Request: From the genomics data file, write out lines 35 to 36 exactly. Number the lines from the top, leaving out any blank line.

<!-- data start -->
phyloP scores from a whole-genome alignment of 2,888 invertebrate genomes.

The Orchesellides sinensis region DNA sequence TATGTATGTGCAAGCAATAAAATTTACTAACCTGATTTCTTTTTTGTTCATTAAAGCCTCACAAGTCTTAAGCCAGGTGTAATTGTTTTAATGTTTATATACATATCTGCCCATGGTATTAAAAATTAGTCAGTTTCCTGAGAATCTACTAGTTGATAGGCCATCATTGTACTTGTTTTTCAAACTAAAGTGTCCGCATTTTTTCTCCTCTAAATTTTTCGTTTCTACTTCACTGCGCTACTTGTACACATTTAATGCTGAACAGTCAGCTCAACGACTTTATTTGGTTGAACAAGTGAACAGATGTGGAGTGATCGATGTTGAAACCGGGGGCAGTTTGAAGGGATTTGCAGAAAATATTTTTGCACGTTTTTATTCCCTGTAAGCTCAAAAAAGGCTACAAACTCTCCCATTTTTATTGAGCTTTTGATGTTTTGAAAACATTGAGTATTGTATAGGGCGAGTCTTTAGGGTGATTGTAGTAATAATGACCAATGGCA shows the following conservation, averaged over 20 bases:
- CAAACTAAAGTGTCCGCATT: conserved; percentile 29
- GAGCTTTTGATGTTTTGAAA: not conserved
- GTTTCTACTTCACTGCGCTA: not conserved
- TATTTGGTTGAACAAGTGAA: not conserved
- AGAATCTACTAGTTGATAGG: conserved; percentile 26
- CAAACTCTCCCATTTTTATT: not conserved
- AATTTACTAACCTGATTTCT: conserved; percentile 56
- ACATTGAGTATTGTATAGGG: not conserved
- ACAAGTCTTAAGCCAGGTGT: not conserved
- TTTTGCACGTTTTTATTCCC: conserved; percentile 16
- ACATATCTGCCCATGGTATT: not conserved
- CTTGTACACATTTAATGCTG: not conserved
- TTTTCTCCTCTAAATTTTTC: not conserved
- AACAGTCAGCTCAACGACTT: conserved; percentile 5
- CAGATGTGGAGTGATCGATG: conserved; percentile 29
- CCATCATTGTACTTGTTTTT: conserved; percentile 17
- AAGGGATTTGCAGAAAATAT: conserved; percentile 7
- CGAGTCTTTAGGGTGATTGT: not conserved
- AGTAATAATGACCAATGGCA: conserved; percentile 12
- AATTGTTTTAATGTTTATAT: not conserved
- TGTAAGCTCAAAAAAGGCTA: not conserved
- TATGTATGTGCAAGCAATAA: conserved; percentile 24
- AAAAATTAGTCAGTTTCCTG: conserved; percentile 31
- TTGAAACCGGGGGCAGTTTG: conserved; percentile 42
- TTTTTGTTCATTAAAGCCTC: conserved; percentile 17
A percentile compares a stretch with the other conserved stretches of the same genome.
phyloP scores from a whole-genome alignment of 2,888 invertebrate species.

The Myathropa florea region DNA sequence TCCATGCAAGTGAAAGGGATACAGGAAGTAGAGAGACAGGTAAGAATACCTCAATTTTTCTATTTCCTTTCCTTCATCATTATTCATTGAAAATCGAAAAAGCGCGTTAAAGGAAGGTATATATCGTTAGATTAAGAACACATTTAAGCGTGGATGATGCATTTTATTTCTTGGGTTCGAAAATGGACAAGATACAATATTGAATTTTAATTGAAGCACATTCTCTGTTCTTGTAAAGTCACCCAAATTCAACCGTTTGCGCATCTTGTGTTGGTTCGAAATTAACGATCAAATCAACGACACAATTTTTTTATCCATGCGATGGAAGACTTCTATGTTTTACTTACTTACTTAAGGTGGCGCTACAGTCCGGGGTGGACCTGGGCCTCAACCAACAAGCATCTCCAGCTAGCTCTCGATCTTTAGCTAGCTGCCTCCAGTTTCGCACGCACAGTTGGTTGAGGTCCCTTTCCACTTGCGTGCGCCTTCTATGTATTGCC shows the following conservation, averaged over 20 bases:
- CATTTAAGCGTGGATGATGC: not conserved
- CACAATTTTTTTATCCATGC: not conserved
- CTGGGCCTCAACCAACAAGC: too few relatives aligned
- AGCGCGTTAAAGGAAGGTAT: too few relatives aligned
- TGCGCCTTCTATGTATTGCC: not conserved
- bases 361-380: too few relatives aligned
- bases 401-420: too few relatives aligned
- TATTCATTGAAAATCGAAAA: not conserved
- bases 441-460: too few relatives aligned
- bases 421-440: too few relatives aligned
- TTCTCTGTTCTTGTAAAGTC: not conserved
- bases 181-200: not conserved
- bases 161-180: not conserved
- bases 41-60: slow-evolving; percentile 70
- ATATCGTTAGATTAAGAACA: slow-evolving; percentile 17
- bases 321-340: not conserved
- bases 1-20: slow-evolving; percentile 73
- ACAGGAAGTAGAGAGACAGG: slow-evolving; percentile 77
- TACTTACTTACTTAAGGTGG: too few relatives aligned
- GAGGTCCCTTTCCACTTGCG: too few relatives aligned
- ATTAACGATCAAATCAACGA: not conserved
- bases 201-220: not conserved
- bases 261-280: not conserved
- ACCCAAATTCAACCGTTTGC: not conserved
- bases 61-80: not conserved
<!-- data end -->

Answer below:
- TGCGCCTTCTATGTATTGCC: not conserved
- bases 361-380: too few relatives aligned